While this process naturally releases CO₂ through the respiration (or breathing) of microbes that break down dead organisms, some fraction of plant carbon can remain underground for decades or even centuries. Together, land plants and soils hold about 2,500 gigatonnes of carbon – about three times more than is held in the atmosphere.
Because plants (especially trees) are such excellent natural storehouses for carbon, it makes sense that increasing the abundance of plants across the world could draw down atmospheric CO₂ concentrations.
Plants need four basic ingredients to grow: light, CO₂, water and nutrients (like nitrogen and phosphorus, the same elements present in plant fertiliser). Thousands of scientists across the world study how plant growth varies in relation to these four ingredients, in order to predict how vegetation will respond to climate change.
This is a surprisingly challenging task, given that humans are simultaneously modifying so many aspects of the natural environment by heating the globe, altering rainfall patterns, chopping large tracts of forest into tiny fragments and introducing alien species where they don’t belong. There are also over 350,000 species of flowering plants on land and each one responds to environmental challenges in unique ways.
Due to the complicated ways in which humans are altering the planet, there is a lot of scientific debate about the precise quantity of carbon that plants can absorb from the atmosphere. But researchers are in unanimous agreement that land ecosystems have a finite capacity to take up carbon.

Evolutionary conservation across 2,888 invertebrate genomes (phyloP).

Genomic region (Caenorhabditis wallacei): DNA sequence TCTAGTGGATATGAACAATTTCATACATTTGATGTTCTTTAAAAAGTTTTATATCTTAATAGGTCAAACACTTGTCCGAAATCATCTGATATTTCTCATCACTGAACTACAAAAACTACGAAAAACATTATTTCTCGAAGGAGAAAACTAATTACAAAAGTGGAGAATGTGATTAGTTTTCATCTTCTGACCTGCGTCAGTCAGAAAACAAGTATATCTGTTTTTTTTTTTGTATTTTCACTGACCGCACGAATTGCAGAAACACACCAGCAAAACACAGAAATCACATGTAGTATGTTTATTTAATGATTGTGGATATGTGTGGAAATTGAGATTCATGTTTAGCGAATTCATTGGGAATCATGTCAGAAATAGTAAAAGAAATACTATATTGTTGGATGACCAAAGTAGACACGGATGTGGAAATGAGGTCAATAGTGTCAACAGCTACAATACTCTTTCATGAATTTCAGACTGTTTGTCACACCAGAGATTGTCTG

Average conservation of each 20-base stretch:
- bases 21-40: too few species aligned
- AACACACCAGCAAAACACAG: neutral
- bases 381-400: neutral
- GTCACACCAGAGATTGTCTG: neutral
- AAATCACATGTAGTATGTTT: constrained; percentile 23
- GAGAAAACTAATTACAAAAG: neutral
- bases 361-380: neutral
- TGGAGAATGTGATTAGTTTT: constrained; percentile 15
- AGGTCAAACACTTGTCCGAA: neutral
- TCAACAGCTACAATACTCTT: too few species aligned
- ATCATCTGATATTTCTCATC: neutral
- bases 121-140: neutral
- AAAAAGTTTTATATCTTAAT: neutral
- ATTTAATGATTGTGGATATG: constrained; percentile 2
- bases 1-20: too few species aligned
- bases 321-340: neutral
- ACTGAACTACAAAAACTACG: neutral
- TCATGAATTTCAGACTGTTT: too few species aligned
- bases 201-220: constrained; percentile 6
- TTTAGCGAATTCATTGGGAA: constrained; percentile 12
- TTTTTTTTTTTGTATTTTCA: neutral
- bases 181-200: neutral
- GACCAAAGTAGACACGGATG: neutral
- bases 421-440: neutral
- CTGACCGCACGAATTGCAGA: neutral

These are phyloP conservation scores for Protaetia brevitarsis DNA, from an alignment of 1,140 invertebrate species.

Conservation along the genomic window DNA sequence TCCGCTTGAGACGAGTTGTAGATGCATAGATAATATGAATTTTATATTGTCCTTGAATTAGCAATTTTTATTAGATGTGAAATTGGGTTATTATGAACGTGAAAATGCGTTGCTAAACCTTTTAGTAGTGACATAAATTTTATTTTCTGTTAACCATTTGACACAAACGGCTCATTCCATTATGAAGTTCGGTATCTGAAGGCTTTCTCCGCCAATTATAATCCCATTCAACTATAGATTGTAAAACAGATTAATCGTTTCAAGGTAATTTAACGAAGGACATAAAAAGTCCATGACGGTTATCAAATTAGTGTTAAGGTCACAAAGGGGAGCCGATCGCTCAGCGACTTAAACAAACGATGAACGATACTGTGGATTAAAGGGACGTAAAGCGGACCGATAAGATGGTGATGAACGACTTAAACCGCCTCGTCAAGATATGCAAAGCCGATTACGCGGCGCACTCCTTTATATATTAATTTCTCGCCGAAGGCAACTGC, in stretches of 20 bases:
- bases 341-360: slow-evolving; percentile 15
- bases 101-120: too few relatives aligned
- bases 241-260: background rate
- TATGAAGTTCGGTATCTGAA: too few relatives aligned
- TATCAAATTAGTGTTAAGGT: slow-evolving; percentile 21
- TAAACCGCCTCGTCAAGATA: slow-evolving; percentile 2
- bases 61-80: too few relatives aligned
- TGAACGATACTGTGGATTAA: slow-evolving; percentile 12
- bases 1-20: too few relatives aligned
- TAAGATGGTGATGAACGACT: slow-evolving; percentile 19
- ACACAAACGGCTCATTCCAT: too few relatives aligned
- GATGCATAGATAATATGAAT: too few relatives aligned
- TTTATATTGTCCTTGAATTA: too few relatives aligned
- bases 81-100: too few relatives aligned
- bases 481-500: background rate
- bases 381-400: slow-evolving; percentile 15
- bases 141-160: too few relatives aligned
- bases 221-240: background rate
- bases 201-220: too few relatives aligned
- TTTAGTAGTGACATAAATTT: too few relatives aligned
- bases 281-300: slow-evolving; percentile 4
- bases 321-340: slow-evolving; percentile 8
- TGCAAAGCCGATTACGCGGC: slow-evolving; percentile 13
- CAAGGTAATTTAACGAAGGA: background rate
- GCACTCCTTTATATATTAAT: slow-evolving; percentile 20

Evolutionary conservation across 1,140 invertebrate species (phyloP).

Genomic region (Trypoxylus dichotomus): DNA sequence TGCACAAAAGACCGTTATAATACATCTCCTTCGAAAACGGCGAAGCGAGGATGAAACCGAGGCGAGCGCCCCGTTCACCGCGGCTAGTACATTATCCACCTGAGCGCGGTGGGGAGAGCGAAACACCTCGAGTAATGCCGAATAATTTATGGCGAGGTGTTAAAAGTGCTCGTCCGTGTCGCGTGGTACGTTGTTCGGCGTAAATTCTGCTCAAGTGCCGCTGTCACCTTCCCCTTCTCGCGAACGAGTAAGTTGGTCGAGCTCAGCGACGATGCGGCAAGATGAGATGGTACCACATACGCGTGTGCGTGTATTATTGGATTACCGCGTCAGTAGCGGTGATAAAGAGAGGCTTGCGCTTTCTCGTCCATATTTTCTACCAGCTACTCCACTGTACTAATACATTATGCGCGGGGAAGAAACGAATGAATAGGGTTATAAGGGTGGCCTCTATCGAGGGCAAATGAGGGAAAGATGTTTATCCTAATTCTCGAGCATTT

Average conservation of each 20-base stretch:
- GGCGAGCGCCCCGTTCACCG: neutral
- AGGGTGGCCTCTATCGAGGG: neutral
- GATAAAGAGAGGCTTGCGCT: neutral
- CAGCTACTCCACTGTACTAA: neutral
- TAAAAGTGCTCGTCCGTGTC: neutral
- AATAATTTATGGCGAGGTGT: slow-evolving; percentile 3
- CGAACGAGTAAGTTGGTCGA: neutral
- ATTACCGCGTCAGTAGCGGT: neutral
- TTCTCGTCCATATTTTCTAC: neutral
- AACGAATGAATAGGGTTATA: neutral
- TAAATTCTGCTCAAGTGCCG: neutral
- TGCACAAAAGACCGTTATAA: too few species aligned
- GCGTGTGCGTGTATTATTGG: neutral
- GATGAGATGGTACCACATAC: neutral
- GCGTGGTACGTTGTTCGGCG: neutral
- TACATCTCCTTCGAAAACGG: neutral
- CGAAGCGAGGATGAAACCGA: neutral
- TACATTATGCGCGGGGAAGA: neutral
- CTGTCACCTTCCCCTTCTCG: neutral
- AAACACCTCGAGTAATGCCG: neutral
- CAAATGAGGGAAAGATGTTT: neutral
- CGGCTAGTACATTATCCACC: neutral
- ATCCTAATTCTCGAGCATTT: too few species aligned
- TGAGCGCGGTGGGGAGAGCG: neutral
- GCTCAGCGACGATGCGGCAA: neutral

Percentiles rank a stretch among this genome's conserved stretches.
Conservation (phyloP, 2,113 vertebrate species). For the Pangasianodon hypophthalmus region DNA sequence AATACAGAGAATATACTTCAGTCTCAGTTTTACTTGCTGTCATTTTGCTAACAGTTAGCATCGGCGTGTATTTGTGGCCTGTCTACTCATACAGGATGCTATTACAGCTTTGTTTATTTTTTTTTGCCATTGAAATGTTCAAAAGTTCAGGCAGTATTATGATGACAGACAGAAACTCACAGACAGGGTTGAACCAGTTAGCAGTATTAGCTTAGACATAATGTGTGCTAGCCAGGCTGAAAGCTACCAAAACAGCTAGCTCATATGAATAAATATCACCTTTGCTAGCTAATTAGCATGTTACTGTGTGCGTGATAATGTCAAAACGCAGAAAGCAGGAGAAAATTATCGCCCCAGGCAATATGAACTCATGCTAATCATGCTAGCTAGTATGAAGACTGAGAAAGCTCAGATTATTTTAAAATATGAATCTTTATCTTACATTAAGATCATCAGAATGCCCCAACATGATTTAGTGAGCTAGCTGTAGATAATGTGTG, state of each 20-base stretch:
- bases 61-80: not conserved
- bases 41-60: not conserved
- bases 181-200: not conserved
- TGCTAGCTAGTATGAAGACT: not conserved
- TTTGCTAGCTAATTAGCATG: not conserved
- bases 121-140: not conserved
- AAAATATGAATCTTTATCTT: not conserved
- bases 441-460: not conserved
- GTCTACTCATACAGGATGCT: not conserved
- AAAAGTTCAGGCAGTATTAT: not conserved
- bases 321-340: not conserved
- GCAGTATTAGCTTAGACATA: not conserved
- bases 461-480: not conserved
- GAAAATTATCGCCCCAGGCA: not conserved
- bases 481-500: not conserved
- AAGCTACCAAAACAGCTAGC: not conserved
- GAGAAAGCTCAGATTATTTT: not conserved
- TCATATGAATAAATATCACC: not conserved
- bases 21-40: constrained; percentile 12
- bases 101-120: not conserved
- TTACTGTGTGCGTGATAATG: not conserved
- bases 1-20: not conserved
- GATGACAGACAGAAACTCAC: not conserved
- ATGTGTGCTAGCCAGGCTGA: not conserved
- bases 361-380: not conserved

If we ensure trees have enough water to drink, forests will grow tall and lush, creating shady canopies that starve smaller trees of light. If we increase the concentration of CO₂ in the air, plants will eagerly absorb it – until they can no longer extract enough fertiliser from the soil to meet their needs. Just like a baker making a cake, plants require CO₂, nitrogen and phosphorus in particular ratios, following a specific recipe for life.
In recognition of these fundamental constraints, scientists estimate that the earth’s land ecosystems can hold enough additional vegetation to absorb between 40 and 100 gigatonnes of carbon from the atmosphere. Once this additional growth is achieved (a process which will take a number of decades), there is no capacity for additional carbon storage on land.
But our society is currently pouring CO₂ into the atmosphere at a rate of ten gigatonnes of carbon a year. Natural processes will struggle to keep pace with the deluge of greenhouse gases generated by the global economy. For example, I calculated that a single passenger on a round trip flight from Melbourne to New York City will emit roughly twice as much carbon (1600 kg C) as is contained in an oak tree half a meter in diameter (750 kg C).
Peril and promise